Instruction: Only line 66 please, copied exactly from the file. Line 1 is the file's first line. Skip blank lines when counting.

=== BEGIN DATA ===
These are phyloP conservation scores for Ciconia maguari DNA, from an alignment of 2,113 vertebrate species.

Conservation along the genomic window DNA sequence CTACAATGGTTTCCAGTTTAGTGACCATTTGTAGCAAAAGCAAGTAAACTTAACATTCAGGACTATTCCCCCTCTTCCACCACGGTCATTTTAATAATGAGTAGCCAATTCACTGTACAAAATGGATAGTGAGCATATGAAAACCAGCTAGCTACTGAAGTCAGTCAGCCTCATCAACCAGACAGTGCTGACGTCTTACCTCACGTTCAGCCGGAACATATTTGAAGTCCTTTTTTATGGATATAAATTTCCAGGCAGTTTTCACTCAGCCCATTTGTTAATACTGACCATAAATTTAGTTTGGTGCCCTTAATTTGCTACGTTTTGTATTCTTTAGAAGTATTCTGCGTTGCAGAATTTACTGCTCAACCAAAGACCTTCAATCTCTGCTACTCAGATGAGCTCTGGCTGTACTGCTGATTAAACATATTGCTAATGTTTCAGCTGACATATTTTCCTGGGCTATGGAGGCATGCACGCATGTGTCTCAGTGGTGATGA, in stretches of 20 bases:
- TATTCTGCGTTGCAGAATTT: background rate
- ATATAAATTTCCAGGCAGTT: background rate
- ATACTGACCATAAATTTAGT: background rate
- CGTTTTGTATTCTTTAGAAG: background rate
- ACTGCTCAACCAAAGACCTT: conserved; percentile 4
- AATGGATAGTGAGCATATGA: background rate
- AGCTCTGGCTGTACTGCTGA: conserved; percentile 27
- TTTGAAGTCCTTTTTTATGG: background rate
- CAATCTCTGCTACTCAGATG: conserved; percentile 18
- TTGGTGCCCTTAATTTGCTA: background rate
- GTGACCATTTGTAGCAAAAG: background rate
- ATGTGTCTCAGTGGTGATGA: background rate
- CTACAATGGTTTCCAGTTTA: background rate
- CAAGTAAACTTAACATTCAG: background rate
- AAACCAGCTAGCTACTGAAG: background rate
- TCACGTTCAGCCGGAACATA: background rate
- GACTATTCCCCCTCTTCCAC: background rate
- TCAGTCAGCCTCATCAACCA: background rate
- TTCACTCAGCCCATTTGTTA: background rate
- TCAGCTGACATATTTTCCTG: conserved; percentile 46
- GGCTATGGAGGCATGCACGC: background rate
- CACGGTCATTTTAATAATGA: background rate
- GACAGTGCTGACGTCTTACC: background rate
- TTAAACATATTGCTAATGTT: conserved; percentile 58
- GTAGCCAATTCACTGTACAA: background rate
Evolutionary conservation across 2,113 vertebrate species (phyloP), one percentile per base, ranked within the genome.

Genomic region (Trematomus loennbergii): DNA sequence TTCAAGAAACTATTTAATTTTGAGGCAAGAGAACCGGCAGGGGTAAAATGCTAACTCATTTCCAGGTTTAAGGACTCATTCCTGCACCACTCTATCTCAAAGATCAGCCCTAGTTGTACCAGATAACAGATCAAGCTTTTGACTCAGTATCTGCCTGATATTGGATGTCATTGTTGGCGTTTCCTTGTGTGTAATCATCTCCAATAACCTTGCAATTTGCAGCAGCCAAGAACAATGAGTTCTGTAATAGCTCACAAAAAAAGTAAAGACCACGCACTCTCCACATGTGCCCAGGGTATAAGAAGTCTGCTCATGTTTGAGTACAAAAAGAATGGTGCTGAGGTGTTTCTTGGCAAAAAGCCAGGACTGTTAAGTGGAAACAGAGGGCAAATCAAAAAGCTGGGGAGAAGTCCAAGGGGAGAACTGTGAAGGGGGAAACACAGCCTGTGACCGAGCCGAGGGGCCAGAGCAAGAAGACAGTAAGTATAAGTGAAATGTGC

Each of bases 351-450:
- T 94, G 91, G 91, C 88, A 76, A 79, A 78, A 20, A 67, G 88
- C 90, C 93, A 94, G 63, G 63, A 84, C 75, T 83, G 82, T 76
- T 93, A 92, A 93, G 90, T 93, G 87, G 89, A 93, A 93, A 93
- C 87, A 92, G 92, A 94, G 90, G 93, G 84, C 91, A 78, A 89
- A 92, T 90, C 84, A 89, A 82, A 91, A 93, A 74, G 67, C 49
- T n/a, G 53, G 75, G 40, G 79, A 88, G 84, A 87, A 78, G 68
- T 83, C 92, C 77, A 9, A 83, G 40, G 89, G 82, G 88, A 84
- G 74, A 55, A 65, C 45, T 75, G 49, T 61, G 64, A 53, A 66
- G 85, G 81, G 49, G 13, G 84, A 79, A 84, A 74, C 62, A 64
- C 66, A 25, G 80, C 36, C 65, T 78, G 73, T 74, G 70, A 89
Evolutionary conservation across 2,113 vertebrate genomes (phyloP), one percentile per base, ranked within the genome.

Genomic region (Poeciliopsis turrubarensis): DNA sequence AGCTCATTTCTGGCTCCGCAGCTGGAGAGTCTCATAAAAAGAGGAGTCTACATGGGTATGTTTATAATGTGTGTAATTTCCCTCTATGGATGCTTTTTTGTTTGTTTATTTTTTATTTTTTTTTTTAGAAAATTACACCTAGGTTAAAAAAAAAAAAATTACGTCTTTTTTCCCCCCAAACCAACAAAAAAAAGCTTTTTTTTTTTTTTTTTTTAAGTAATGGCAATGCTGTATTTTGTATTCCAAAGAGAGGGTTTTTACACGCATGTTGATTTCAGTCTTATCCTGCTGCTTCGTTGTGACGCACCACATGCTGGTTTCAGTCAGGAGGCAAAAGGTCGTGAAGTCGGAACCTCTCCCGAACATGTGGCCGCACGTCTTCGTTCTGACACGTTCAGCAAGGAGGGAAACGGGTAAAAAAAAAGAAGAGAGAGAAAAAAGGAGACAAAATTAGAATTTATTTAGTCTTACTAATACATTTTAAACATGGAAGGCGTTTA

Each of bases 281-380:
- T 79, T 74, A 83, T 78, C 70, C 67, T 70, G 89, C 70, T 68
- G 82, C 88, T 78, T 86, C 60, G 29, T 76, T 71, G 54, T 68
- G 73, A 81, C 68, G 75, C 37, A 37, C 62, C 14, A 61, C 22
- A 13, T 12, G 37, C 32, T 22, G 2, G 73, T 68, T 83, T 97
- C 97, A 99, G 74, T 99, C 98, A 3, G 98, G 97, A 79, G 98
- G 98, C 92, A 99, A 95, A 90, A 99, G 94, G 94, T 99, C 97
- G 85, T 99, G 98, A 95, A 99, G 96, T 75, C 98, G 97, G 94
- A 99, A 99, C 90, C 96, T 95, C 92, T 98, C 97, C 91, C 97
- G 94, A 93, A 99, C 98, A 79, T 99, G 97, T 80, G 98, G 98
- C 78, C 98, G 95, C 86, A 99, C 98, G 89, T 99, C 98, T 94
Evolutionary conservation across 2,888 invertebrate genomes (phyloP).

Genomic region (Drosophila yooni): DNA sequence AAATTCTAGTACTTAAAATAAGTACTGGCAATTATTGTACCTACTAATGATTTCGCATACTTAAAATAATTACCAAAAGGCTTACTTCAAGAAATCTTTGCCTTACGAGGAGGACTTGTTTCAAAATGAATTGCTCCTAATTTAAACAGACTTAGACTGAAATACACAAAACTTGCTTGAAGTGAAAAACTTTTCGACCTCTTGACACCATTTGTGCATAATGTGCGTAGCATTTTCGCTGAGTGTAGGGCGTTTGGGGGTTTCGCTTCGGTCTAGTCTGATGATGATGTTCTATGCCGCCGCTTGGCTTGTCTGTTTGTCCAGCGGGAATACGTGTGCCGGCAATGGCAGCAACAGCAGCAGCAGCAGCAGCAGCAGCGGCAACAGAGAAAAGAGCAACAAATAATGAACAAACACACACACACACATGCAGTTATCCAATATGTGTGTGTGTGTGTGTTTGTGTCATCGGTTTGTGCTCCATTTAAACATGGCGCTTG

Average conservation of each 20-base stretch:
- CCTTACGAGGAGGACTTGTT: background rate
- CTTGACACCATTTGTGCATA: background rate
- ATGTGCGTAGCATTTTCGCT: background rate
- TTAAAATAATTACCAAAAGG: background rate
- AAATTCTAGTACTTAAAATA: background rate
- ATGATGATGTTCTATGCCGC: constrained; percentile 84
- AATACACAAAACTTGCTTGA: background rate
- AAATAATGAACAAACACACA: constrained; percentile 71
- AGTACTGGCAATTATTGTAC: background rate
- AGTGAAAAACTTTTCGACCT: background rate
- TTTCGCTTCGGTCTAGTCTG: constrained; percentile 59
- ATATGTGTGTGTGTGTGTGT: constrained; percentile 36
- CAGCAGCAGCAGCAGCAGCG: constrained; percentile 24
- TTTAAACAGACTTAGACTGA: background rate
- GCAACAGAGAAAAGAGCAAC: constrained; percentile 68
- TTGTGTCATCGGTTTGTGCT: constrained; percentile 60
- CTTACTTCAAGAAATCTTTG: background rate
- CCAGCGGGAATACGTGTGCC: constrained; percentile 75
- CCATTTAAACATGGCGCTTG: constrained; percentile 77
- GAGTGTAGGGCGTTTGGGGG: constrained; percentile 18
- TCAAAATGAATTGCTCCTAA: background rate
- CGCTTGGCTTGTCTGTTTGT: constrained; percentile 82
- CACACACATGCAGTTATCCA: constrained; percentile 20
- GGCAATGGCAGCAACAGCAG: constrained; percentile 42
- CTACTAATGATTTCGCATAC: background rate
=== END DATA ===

- AGTGAAAAACTTTTCGACCT: background rate